In the latest example of the Laffer Curve we see that 0% of $60 billion is less than [some number > 0]% of $60 billion.
See, Apple doesn’t think that having to pay the world’s highest corporate income tax is in the best interests of the company. Or the shareholders. So it’s not going to pay the tax.
There is an organization that measures such things. And, in fact, they place a dollar value to those brands as well. Anyway, the latest list is out and the winner is:
In a study released Monday by Millward Brown, a market-research arm of London advertising giant WPP, Apple AAPL +0.50% was listed as the world’s most valuable brand, with an estimated value of more than $153 billion.
And how do they determine this list?
…calculations are based on an analysis of financial data combined with “consumer measures of brand equity.”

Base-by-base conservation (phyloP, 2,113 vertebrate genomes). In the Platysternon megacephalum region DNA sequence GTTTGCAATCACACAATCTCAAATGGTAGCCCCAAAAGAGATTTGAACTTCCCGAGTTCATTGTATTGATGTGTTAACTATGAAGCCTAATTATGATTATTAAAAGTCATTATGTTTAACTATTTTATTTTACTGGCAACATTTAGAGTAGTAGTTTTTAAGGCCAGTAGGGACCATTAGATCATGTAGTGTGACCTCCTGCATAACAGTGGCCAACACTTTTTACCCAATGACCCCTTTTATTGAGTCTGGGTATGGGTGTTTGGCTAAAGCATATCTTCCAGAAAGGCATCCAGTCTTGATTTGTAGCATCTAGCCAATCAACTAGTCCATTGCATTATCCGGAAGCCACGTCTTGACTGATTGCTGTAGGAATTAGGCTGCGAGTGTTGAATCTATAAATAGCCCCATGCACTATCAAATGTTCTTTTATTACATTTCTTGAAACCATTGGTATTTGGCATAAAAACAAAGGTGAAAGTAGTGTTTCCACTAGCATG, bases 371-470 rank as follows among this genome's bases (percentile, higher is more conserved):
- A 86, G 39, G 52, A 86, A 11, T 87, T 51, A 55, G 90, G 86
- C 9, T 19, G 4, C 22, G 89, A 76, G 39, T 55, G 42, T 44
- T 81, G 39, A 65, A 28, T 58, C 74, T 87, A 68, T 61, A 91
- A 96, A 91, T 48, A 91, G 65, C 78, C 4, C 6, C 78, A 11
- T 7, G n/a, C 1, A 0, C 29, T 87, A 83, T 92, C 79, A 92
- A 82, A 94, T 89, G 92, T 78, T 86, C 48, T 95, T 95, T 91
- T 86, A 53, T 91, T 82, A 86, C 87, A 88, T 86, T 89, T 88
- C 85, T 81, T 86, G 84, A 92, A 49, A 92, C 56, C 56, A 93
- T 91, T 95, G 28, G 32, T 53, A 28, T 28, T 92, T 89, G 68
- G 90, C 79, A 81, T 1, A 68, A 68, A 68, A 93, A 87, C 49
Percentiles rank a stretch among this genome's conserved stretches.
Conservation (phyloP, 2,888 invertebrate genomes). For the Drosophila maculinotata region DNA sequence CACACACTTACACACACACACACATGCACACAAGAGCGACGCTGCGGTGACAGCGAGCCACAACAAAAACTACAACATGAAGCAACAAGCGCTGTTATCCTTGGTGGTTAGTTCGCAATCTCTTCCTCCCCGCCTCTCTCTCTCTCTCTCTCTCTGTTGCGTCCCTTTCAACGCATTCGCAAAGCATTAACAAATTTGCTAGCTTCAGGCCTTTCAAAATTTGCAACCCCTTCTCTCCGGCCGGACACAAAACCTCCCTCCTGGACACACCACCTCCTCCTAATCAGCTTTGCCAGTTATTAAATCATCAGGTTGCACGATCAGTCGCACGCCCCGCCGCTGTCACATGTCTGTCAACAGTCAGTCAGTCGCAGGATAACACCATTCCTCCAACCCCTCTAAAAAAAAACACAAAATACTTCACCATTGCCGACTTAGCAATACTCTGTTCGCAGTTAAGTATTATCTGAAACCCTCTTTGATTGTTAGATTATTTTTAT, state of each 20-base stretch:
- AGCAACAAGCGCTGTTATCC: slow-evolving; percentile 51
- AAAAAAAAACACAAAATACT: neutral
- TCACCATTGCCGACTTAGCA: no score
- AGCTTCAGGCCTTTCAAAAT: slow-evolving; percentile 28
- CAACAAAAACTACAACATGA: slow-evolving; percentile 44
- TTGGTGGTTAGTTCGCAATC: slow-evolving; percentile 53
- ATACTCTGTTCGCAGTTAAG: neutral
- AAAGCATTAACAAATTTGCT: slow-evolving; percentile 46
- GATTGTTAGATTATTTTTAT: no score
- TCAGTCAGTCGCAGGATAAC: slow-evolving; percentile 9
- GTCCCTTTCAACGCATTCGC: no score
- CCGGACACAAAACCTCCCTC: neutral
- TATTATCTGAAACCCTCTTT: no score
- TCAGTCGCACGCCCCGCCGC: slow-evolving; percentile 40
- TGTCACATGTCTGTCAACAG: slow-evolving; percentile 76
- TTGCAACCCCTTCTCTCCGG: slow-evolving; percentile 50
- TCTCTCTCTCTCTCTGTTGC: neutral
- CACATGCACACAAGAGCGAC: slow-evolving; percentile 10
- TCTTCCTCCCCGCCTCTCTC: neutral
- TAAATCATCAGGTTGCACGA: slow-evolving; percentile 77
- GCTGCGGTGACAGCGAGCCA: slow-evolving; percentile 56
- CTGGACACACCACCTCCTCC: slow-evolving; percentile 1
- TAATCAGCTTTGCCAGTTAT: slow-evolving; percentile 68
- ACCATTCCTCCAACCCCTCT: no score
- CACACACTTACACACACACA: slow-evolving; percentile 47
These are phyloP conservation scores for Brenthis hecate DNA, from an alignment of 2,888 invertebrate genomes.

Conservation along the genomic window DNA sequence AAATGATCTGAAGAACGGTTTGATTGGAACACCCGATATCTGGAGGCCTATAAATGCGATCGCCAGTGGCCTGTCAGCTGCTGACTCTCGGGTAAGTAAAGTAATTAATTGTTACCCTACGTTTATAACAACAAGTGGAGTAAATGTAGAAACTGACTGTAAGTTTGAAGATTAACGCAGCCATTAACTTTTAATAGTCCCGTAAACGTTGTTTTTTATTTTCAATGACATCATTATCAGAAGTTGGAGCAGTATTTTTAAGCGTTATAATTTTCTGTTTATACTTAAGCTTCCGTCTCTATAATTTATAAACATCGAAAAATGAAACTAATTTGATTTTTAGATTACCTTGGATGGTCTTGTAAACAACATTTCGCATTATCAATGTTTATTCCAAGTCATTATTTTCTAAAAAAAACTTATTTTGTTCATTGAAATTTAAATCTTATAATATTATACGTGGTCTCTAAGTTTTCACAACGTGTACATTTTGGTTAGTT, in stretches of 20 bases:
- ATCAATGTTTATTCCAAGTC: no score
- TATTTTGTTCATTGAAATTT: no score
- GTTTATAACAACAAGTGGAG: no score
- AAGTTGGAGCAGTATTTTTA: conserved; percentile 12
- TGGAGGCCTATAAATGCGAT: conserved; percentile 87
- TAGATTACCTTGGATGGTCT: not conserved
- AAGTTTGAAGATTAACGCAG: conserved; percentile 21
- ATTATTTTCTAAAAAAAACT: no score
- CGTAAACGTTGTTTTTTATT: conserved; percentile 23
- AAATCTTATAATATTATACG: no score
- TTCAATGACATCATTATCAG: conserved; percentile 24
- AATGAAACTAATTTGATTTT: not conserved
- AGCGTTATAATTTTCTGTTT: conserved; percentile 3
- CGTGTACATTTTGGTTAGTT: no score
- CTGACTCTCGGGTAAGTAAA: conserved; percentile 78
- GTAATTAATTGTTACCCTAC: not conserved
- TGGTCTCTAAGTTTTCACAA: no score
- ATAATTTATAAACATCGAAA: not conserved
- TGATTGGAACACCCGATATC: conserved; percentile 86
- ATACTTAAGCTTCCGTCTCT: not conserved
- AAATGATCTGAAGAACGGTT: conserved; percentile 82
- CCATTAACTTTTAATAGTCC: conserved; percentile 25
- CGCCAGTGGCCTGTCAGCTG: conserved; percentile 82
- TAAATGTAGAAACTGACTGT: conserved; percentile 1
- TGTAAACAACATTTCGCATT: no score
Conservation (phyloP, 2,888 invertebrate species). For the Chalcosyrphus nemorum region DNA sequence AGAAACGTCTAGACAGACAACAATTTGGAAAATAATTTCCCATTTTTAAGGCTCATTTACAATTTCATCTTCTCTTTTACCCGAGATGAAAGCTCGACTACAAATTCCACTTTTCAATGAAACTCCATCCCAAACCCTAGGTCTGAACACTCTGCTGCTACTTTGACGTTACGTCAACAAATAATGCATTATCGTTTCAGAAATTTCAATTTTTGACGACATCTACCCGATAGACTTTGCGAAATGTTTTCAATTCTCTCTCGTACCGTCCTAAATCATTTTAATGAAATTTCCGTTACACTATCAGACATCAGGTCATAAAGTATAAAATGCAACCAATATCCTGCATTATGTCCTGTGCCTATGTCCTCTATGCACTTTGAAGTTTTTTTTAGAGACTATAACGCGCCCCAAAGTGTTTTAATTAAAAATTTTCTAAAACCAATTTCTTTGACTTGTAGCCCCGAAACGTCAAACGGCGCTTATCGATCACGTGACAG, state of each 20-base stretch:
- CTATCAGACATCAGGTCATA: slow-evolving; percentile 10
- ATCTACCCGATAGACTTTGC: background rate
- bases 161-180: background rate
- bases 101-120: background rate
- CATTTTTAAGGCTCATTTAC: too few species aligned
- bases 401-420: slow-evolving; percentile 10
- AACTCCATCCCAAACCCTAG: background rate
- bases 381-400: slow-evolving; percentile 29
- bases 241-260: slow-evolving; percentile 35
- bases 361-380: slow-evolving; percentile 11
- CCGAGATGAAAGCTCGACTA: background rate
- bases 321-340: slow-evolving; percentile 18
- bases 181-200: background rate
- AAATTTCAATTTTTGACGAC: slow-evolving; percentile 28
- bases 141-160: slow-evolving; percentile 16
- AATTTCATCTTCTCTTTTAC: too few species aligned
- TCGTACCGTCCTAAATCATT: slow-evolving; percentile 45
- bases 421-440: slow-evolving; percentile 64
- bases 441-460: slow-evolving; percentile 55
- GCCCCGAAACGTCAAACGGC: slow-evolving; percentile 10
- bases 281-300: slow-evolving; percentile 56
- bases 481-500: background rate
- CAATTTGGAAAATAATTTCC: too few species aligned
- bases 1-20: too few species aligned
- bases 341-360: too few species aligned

They use how well consumers feel they are served by the corporation.
In so far as companies are “greedy” and “capitalists”, they can’t succeed unless they build and sell something that people want. And the most successful of those corporations are exactly those corporations that do the best job at making the best products.
And the hits just keep on coming.
It turns out that as companies fear the market responding to stories of sweatshop labor and inhumane factories, they are now preemptively taking steps to improve the lot of overseas workers.